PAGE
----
Tuesday, August 21, 2007

The Newark Killers & MS-13

There have been reports that some of the alleged killers of the three young people in Newark are members or admirers of the gang MS-13. See, e.g., here, here, and here. Should any such evidence about MS-13 be admissible in the trial or trials of the alleged killers for murder and for, e.g., conspiracy to commit robbery?

This problem would make a nice examination question in an Evidence course.

Note 1. Does it matter whether or not the alleged killers were or were not in fact members of MS-13?

Note 2. Does the evidence show or suggest that some but not all of the killers are members of MS-13 or admire MS-13? If so, does this matter?

Note 3. Some of the evidence of an affection for MS-13 may reside on a computer web site (MySpace) and on a computer controlled by one of the killers. Does this fact implicate the First Amendment? If not, does it matter (to the question of admissibility) whether or not, e.g., the page on MySpace was seen, e.g., by its creator -- one of the alleged killers -- as a vehicle for self-expression -- or perhaps even as a vehicle for the expression and communication of political or ideological sentiments?

Note 4. Does the use of evidence about MS-13 amount to invidious profiling? Would statements by gang members in, e.g., Guatemala be admissible? If you think not, would your answer change if you found out that the alleged killer heard such statements (about, e.g, an intent to rob, torture, etc.) by the gang member in Guatemala?

Note 5. Would evidence of membership in MS-13 amount to prohibited character a/k/a propensity evidence? Or would such gang membership just amount to evidence of motive, intent, or some such thing? Does it matter what, precisely, "evidence of membership in MS-13" amounts to?

Enough questions for now. Perhaps you folks have some thoughts. (I have not even mentioned here the possibility that evidence of membership in MS-13 might be unduly prejudicial because, e.g., the evidence suggests that the alleged killer is an illegal immigrant or, say, because the gang membership evidence "reinforces" the jury's awareness of the ethnic identity of the alleged killer or killers.)


Unknown said...

Note 6. And what about the best evidence rule? (Consider the material on the personal computer and on MySpace.)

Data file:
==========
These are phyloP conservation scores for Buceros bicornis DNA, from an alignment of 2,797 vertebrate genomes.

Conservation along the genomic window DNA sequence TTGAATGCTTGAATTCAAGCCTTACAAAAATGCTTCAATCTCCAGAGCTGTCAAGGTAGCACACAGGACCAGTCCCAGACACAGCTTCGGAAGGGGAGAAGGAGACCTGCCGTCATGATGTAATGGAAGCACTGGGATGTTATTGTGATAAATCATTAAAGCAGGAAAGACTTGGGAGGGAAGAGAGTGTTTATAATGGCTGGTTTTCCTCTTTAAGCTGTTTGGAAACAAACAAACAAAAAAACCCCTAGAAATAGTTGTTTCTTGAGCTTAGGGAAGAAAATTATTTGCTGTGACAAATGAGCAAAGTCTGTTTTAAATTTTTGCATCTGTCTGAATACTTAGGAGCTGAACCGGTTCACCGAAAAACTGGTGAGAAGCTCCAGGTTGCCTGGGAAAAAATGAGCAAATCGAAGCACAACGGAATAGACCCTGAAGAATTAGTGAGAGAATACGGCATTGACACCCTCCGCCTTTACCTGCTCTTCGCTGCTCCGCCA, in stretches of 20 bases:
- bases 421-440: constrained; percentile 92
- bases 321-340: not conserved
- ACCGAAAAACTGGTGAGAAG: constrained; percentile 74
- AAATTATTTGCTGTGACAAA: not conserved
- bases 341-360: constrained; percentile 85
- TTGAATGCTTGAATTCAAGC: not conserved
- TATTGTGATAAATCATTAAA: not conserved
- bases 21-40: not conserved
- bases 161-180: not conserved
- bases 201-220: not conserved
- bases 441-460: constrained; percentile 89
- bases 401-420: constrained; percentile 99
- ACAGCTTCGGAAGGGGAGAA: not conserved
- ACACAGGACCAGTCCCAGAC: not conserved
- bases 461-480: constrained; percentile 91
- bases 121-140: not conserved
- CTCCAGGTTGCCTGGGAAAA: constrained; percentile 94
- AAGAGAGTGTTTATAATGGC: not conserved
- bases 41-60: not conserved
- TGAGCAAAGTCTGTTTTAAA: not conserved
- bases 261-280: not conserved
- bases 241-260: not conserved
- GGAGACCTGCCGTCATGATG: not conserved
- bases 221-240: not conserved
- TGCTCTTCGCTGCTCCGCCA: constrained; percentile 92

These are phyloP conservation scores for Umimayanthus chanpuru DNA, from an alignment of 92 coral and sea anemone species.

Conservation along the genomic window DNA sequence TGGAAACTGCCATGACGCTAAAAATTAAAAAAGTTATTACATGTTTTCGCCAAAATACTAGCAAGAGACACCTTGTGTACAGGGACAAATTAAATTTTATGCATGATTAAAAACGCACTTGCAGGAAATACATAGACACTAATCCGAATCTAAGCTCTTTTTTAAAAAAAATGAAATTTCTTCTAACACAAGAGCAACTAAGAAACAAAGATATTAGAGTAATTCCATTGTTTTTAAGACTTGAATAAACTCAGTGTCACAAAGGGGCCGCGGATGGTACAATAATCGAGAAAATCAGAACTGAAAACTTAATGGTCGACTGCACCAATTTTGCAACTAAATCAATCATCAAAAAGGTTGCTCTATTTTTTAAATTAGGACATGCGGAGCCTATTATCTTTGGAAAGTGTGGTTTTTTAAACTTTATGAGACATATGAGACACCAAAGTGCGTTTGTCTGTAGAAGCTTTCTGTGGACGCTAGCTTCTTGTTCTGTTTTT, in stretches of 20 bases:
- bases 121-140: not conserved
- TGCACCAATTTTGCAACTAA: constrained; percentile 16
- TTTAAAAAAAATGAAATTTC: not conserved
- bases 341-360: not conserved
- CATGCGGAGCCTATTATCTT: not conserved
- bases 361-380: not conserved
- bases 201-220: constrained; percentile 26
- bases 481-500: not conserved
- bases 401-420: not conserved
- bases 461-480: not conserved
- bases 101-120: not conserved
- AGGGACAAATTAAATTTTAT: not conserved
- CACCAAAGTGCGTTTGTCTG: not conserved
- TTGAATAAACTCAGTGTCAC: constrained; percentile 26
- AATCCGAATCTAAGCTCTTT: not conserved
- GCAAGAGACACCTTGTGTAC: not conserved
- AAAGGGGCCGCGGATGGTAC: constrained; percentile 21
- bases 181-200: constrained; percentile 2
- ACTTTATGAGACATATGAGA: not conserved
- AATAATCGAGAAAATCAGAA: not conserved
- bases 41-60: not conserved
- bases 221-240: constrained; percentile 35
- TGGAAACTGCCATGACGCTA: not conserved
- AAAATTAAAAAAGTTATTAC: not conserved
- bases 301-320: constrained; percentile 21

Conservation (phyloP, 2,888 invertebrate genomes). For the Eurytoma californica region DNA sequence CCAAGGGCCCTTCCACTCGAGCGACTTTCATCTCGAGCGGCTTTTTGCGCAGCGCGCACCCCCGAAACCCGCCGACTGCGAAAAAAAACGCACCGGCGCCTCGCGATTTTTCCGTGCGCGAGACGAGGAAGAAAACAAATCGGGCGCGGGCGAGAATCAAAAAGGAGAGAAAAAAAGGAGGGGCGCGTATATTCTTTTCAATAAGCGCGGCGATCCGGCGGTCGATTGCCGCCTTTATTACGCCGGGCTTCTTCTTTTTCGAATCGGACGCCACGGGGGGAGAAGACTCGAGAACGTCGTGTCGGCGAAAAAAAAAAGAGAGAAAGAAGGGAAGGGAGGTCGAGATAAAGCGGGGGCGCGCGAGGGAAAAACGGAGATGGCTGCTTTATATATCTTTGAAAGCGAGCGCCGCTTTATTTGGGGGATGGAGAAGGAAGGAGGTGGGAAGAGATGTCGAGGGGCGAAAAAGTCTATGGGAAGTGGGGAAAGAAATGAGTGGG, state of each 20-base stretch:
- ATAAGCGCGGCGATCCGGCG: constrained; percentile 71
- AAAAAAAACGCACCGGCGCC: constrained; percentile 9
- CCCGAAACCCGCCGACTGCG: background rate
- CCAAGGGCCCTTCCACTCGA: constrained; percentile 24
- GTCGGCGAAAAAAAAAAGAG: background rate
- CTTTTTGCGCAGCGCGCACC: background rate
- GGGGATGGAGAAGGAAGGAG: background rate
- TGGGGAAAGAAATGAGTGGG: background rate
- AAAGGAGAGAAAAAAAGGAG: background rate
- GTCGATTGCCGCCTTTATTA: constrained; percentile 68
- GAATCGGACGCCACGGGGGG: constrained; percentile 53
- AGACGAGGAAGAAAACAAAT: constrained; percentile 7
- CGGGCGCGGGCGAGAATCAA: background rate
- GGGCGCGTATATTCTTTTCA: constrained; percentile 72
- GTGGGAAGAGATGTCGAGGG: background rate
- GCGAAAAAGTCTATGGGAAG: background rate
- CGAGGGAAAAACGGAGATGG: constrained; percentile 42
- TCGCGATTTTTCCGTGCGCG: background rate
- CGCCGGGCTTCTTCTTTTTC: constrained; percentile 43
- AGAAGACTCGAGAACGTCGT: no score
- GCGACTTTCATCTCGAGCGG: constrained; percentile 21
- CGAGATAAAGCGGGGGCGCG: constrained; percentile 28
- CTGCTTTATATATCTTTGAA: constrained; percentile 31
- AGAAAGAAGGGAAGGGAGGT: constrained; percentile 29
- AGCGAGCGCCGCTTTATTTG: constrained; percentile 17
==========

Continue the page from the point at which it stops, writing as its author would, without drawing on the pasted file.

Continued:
Unknown said...

Note 7. And what about authentication and conditional relevance? Presumably there would have to be sufficient evidence that the material on the personal computer was authored by the pertinent alleged killer.

But question: Would it be necessary to show who authored the material on MySpace? In connection with this question: Does the purpose of the offer of the material on MySpace matter? Suppose, for example, that the offered material on a MySpace site shows -- this is not likely to be the nature of the actual offer, even if an offer of MySpace material is ever made --, suppose that the proffered material on MySpace show someone purporting to be a leader of MS-13 -- someone other than one of the alleged killers in the Newark case -- making statements purportedly describing the creed of MS-13. If the identity of this purported leader cannot be established or if there is little evidence that the purported leader is a leader or even a member of MS-13, are these person's statements perhaps nevertheless both relevant and admissible? Please explain.

How that wretched principle and fact of multiple relevance conspires to frustrate many attempts to exclude evidence!

Unknown said...

Note 8. Is MS-13 an "organization" for purposes of Federal Rule of Evidence 406 and its State counterparts and, if so, does MS-13 have "routine practices" within the meaning of Rule 406? (For example, does MS-13 have initiation rites that might be relevant to the killing of the three young people in Newark?) Can the routine practice of MS-13 be offered to show the behavior of MS-13 on particular occasions? Can the routine practice of MS-13 be offered to show the behavior of individual members of MS-13 on particular occasions? (Is it possible to show the behavior of MS-13 on a particular occasion without showing the behavior of a particular person or persons on a particular occasion?) Can the routine practice (if any) of MS-13 be offered in a criminal prosecution of one of its members to show the behavior of that member on a particular occasion, including behavior that might constitute the actus reus of the crime for which that member is on trial?

Might MS-13 have subsidiaries? Might it consist of a constellation of MS-13s, a collection of criminal organizations, with some of them having routine practices and some not?

Of course, it is possible that none of the chapters, satellites, branches, or affiliate organizations of MS-13 have any practices that qualify as "routine." (And, pray tell, how invariable must a practice of a criminal organization be to qualify as "routine"?)

Questions, questions -- nothing but questions!

Anonymous said...

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